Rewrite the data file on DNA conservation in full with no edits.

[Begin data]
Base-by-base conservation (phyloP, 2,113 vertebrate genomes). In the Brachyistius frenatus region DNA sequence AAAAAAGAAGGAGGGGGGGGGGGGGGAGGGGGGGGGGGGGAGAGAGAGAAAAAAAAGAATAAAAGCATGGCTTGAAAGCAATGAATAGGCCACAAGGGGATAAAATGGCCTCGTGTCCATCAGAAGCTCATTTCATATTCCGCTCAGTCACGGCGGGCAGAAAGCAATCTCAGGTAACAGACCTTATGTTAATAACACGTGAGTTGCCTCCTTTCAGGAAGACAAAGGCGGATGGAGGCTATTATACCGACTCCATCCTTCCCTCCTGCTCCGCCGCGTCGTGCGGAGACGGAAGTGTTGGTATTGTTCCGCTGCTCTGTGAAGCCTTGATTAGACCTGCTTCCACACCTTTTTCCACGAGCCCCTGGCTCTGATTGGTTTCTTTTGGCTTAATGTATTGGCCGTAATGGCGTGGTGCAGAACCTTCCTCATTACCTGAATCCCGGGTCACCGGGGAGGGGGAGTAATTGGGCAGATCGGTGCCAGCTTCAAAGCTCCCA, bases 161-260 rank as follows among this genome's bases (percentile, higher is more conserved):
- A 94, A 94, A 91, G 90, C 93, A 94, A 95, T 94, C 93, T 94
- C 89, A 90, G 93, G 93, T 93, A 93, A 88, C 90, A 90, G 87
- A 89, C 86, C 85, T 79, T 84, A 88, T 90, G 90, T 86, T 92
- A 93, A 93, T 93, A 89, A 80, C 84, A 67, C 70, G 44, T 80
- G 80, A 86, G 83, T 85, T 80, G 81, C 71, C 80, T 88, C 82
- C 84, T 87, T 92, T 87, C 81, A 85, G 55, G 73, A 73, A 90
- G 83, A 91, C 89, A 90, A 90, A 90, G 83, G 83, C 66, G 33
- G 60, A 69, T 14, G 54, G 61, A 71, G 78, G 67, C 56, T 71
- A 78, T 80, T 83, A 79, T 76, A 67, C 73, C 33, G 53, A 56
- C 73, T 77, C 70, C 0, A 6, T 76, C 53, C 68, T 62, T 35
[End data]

Base-by-base conservation (phyloP, 2,113 vertebrate genomes). In the Brachyistius frenatus region DNA sequence AAAAAAGAAGGAGGGGGGGGGGGGGGAGGGGGGGGGGGGGAGAGAGAGAAAAAAAAGAATAAAAGCATGGCTTGAAAGCAATGAATAGGCCACAAGGGGATAAAATGGCCTCGTGTCCATCAGAAGCTCATTTCATATTCCGCTCAGTCACGGCGGGCAGAAAGCAATCTCAGGTAACAGACCTTATGTTAATAACACGTGAGTTGCCTCCTTTCAGGAAGACAAAGGCGGATGGAGGCTATTATACCGACTCCATCCTTCCCTCCTGCTCCGCCGCGTCGTGCGGAGACGGAAGTGTTGGTATTGTTCCGCTGCTCTGTGAAGCCTTGATTAGACCTGCTTCCACACCTTTTTCCACGAGCCCCTGGCTCTGATTGGTTTCTTTTGGCTTAATGTATTGGCCGTAATGGCGTGGTGCAGAACCTTCCTCATTACCTGAATCCCGGGTCACCGGGGAGGGGGAGTAATTGGGCAGATCGGTGCCAGCTTCAAAGCTCCCA, bases 161-260 rank as follows among this genome's bases (percentile, higher is more conserved):
- A 94, A 94, A 91, G 90, C 93, A 94, A 95, T 94, C 93, T 94
- C 89, A 90, G 93, G 93, T 93, A 93, A 88, C 90, A 90, G 87
- A 89, C 86, C 85, T 79, T 84, A 88, T 90, G 90, T 86, T 92
- A 93, A 93, T 93, A 89, A 80, C 84, A 67, C 70, G 44, T 80
- G 80, A 86, G 83, T 85, T 80, G 81, C 71, C 80, T 88, C 82
- C 84, T 87, T 92, T 87, C 81, A 85, G 55, G 73, A 73, A 90
- G 83, A 91, C 89, A 90, A 90, A 90, G 83, G 83, C 66, G 33
- G 60, A 69, T 14, G 54, G 61, A 71, G 78, G 67, C 56, T 71
- A 78, T 80, T 83, A 79, T 76, A 67, C 73, C 33, G 53, A 56
- C 73, T 77, C 70, C 0, A 6, T 76, C 53, C 68, T 62, T 35